Can I Bring an Empty Reusable Water Bottle on a Plane?

As any seasoned traveler will tell you, traveling can be extremely fun! There is something about visiting different parts of the world that is exciting in ways that are hard to explain. However, it can be tricky trying to figure out what to carry with you and what to leave behind.

I mean, what does airport security even allow? And if you’re a die-hard sustainability geek like me, there are some things you just can’t imagine traveling without, a perfect example being my reusable water bottle.

Since I love to stay hydrated and try to avoid disposable plastic as much as possible, it just seems like the logical way to store my water. So, I always carry an empty one with me on my travels. But whenever I say this, people always have the same question: are empty reusable water bottles even allowed on planes?

Well, I am here to let you know.

Can I bring an empty reusable water bottle on a plane?

Yes, the Transportation Security Administration (TSA) and other airport security authorities across the world allow you to bring an empty bottle on board a plane.

However, you can’t be allowed past security with a bottle that is full, you will have to empty it first before you can be cleared. You can fill it up again before you board the plane though.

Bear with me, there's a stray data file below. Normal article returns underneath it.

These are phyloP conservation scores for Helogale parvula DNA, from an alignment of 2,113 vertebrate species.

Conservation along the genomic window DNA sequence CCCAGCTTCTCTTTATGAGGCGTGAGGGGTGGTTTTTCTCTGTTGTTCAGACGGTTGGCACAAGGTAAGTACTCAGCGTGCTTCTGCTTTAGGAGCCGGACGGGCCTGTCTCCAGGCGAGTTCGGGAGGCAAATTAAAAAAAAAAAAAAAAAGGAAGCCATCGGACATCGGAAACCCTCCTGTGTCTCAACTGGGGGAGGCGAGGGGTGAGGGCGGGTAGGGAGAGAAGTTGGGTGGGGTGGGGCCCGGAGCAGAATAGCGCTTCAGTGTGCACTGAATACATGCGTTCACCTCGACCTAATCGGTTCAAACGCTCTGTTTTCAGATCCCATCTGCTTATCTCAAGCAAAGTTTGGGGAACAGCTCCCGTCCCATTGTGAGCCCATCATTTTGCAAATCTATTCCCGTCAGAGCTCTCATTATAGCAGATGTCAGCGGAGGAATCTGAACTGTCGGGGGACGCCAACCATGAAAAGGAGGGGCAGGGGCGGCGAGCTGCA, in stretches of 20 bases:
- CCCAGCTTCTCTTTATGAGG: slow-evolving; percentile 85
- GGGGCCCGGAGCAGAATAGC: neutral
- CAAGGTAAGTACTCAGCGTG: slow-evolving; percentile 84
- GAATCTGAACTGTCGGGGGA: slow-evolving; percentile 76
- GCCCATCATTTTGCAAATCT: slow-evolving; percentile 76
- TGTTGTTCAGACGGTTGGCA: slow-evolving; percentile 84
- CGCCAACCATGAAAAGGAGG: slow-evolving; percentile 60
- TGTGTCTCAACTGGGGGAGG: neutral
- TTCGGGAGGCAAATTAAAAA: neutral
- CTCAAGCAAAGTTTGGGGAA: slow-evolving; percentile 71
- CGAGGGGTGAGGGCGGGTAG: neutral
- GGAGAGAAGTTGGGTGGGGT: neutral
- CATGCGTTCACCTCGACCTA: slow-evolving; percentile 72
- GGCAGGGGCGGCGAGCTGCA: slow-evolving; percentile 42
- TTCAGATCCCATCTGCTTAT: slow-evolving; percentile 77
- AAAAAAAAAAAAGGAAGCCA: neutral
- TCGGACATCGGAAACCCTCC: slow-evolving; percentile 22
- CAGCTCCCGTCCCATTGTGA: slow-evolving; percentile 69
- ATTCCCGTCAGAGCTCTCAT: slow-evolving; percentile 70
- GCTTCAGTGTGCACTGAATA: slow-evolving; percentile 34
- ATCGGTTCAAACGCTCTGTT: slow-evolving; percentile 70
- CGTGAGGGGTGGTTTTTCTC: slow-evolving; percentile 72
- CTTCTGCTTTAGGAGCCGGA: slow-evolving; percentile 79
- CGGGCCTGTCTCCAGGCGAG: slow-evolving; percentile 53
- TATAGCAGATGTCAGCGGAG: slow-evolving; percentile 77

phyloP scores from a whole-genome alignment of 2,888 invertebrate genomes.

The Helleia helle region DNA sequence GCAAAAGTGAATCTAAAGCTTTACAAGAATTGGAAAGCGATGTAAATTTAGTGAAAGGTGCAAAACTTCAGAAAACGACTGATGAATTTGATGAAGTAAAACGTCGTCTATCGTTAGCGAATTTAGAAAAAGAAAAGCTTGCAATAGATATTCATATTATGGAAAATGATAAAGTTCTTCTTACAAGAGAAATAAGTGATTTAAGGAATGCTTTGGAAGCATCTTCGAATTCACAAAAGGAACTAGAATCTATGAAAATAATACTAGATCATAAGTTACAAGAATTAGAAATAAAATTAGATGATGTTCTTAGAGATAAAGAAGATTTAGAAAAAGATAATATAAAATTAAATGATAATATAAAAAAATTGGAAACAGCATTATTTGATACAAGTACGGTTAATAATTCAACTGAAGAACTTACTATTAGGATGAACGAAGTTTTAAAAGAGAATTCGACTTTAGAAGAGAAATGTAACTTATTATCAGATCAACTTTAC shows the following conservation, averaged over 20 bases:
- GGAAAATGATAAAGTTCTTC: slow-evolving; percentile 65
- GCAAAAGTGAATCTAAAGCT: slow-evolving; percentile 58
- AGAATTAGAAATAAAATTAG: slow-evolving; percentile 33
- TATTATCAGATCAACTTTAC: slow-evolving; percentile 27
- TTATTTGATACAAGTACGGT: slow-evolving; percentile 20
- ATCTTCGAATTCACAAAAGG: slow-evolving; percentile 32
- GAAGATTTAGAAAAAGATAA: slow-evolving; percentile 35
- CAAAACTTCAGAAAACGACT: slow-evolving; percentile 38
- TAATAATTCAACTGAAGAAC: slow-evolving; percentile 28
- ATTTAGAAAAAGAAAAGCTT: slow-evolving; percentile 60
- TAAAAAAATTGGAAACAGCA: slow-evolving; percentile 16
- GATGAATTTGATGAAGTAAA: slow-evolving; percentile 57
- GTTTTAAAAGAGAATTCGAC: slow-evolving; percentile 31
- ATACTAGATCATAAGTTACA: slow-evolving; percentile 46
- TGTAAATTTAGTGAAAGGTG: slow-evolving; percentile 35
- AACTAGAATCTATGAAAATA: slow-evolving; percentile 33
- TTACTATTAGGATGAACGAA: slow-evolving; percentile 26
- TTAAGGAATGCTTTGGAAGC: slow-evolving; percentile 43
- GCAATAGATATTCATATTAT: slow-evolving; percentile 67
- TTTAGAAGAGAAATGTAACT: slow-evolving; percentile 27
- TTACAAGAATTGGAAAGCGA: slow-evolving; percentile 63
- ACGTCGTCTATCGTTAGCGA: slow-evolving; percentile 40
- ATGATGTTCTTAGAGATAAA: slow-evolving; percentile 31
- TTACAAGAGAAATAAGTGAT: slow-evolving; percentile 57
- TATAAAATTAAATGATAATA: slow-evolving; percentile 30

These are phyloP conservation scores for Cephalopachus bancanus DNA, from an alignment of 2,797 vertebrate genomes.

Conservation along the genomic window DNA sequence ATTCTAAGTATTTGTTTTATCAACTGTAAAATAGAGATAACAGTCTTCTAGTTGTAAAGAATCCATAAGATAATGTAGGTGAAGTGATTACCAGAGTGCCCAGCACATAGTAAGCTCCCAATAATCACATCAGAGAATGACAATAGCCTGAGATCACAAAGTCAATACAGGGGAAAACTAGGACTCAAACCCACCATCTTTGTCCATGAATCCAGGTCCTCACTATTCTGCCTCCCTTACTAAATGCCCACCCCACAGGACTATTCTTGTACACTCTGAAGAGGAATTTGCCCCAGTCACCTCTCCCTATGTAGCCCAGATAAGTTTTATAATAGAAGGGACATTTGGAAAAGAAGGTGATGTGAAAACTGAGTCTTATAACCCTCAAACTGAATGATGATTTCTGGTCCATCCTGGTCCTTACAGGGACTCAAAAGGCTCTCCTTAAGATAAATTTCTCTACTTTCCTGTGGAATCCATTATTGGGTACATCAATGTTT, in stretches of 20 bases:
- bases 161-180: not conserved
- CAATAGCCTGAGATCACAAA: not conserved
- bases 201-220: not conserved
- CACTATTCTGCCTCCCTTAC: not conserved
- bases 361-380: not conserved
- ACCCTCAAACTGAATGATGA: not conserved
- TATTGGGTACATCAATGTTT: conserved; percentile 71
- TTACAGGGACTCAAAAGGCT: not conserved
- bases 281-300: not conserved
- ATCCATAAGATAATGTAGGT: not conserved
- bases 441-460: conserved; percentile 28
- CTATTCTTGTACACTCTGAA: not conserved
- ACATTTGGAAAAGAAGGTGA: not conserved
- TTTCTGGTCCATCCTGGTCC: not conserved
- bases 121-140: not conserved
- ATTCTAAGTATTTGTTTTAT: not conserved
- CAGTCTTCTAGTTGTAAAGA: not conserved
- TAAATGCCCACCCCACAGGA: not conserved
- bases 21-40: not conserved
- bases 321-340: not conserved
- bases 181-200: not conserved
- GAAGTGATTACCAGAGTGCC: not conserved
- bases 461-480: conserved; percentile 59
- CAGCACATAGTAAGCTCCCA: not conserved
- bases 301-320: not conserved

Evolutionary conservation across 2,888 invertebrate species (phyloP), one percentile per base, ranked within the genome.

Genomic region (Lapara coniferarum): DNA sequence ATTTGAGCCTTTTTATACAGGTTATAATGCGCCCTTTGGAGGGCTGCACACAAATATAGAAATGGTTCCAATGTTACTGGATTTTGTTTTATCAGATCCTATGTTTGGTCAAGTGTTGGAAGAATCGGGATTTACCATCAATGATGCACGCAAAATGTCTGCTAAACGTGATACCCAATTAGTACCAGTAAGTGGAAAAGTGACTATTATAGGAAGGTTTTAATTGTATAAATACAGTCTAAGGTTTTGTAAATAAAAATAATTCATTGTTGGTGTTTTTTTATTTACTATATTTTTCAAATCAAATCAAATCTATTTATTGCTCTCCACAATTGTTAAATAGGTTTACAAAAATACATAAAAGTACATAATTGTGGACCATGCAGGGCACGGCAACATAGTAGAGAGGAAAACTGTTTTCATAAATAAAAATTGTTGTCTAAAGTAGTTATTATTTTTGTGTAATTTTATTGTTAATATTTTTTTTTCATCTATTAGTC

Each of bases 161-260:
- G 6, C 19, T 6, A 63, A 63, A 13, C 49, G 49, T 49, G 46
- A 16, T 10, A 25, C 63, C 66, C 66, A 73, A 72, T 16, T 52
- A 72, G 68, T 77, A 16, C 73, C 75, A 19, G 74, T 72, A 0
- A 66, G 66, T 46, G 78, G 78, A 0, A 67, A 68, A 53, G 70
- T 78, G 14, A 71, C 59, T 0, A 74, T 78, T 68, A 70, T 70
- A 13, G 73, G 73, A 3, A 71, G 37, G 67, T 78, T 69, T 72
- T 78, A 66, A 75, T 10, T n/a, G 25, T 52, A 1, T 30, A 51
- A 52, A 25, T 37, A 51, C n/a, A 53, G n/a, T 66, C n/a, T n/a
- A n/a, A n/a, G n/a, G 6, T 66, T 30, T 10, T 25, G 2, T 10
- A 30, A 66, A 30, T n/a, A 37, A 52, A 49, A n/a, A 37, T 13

Doesn’t the TSA liquid rule apply to reusable water bottles too?

If you frequently travel in and out of the United States, you’ve probably heard of the 3-1-1 Liquid rule. It was put in place after the terrorist attack of 11th September 2001 and is enforced by the TSA. This rule states that you can bring aerosols, liquids, gels, creams, and pastes through a checkpoint if they are in a quart-sized resealable bag.

There is some limitation though. They need to be in small packages of no greater than 3.4 ounces (100 ml). Usually, this applies to toothpaste, conditioner, lotions, and other personal care items. However, it can also apply to consumables like peanut butter and water.

Ultimately, this separation is done to make screening quick and seamless. And while it may be logical to assume that this rule allows you to then fill up your reusable water bottle to 3.4 ounces, this is not the case.

Any bottles, reusable or not, will need to be empty to be allowed past the checkpoint. Moreover, unlike the items included in the liquid 3-1-1 rule, you can store your empty reusable water bottle with the rest of your luggage in your checked bag or in your carry-on.

Does airport security care what material my water bottle is made of?

No, airport security does not care whether your reusable water bottle is made of. Whether that is stainless steel, plastic, or glass, they couldn’t care less.

Of course, we would prefer you went for stainless steel or glass, but it’s entirely up to you. Either way, at least you won’t be using those pesky single-use plastic cups.

What is the best material for reusable water bottles?